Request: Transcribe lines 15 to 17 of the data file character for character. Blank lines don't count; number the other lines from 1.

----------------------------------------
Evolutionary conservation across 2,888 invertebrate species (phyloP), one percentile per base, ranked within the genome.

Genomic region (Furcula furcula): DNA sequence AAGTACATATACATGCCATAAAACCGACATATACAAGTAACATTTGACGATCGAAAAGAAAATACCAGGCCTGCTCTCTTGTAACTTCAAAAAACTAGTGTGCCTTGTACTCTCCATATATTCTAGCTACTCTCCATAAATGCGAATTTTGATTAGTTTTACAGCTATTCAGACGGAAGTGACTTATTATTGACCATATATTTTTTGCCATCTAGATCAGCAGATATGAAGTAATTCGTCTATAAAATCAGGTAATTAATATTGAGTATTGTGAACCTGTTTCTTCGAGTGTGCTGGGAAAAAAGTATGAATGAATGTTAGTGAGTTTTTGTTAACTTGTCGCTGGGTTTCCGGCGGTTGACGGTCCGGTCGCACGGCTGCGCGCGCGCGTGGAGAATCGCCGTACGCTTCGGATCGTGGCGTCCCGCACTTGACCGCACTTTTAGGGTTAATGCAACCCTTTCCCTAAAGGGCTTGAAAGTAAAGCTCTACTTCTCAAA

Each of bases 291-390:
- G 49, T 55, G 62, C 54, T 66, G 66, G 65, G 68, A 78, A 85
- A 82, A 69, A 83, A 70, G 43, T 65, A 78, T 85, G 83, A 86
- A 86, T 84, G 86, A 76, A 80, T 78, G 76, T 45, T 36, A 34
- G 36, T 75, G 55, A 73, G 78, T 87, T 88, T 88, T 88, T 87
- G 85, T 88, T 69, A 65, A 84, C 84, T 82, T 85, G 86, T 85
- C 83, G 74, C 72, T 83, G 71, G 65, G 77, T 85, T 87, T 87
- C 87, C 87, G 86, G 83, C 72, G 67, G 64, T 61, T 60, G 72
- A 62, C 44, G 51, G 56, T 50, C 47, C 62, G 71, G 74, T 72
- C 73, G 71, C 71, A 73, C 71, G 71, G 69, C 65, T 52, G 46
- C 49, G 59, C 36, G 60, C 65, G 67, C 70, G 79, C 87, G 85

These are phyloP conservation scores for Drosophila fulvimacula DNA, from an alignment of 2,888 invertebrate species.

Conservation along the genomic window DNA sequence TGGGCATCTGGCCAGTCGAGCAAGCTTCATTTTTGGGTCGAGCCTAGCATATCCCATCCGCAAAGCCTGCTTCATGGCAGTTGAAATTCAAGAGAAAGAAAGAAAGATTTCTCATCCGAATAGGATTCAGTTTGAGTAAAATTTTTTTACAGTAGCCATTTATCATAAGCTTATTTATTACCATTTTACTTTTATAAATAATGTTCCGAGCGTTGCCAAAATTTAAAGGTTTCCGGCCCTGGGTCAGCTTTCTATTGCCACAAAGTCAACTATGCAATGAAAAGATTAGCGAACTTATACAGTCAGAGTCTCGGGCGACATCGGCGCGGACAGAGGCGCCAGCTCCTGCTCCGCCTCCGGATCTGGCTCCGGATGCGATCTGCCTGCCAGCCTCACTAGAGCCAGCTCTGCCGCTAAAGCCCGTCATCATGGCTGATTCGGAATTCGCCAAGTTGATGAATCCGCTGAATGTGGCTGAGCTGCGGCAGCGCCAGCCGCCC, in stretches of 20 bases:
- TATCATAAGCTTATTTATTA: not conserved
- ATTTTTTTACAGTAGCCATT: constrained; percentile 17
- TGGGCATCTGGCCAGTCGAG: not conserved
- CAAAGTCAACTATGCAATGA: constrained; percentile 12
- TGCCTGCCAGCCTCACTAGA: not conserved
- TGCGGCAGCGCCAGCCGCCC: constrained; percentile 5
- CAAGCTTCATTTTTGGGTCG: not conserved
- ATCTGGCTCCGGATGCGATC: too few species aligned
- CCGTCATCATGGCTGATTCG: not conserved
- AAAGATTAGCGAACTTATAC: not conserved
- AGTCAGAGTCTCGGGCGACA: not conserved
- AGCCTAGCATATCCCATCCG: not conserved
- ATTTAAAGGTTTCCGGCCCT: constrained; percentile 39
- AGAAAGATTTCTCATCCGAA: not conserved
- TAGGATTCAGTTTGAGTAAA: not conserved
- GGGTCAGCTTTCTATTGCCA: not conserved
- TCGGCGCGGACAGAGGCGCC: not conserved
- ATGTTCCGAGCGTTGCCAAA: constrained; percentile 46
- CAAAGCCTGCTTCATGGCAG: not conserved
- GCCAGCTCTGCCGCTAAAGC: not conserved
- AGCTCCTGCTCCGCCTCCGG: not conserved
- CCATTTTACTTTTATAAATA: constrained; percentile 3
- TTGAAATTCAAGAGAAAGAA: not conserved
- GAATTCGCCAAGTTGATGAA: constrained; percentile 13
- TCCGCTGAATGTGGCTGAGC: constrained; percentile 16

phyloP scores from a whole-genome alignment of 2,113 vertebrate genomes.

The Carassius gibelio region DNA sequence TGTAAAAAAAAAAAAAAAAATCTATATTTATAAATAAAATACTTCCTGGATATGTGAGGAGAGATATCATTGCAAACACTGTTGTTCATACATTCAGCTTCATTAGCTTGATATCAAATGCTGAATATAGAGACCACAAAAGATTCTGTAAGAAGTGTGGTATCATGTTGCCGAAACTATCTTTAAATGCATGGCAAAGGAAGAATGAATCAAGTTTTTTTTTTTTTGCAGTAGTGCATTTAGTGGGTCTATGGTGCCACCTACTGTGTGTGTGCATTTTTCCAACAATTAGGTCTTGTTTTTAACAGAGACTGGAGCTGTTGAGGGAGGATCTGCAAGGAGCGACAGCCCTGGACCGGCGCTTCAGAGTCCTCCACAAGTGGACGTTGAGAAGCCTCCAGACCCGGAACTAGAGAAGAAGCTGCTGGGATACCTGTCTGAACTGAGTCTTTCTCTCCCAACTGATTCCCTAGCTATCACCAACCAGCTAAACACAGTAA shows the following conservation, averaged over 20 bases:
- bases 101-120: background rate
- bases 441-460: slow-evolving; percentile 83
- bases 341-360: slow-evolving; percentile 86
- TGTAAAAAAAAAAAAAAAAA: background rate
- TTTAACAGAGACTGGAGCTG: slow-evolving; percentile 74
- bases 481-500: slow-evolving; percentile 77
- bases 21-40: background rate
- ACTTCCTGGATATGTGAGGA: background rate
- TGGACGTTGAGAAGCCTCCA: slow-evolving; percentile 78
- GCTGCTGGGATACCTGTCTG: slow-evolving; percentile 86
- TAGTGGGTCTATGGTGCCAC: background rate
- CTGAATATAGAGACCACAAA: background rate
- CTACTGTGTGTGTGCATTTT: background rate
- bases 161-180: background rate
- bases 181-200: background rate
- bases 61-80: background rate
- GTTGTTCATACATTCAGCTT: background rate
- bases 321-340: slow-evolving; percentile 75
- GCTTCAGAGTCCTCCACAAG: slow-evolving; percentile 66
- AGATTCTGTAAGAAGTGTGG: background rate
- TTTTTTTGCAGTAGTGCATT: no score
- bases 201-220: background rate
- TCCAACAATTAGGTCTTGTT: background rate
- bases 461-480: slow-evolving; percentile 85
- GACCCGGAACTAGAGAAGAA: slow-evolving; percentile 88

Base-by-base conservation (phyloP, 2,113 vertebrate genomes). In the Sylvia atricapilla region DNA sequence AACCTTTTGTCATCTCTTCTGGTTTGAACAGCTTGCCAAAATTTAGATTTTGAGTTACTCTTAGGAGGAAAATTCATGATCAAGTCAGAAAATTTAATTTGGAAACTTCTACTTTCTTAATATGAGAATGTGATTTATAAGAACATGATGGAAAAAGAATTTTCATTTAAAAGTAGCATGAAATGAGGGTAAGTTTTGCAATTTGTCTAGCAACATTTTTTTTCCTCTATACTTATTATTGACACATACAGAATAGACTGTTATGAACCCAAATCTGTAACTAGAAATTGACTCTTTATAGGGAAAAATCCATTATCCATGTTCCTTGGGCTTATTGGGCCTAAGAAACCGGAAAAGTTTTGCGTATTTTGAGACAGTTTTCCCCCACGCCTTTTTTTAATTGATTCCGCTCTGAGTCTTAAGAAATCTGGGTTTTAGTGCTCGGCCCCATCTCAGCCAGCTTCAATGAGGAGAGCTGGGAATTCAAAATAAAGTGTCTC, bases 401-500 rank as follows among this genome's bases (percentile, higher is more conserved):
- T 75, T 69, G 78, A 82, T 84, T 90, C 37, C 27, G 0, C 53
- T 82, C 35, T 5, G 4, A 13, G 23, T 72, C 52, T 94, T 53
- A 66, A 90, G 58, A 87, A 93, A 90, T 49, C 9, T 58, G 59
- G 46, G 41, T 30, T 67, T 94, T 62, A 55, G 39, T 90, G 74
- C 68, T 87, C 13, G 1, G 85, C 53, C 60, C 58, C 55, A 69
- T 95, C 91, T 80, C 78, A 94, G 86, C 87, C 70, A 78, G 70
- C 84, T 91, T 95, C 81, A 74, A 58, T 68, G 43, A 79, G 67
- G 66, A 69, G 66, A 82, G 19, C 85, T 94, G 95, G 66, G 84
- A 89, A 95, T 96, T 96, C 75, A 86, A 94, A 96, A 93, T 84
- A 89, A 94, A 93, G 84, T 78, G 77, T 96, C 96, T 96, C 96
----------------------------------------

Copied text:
Conservation along the genomic window DNA sequence TGGGCATCTGGCCAGTCGAGCAAGCTTCATTTTTGGGTCGAGCCTAGCATATCCCATCCGCAAAGCCTGCTTCATGGCAGTTGAAATTCAAGAGAAAGAAAGAAAGATTTCTCATCCGAATAGGATTCAGTTTGAGTAAAATTTTTTTACAGTAGCCATTTATCATAAGCTTATTTATTACCATTTTACTTTTATAAATAATGTTCCGAGCGTTGCCAAAATTTAAAGGTTTCCGGCCCTGGGTCAGCTTTCTATTGCCACAAAGTCAACTATGCAATGAAAAGATTAGCGAACTTATACAGTCAGAGTCTCGGGCGACATCGGCGCGGACAGAGGCGCCAGCTCCTGCTCCGCCTCCGGATCTGGCTCCGGATGCGATCTGCCTGCCAGCCTCACTAGAGCCAGCTCTGCCGCTAAAGCCCGTCATCATGGCTGATTCGGAATTCGCCAAGTTGATGAATCCGCTGAATGTGGCTGAGCTGCGGCAGCGCCAGCCGCCC, in stretches of 20 bases:
- TATCATAAGCTTATTTATTA: not conserved
- ATTTTTTTACAGTAGCCATT: constrained; percentile 17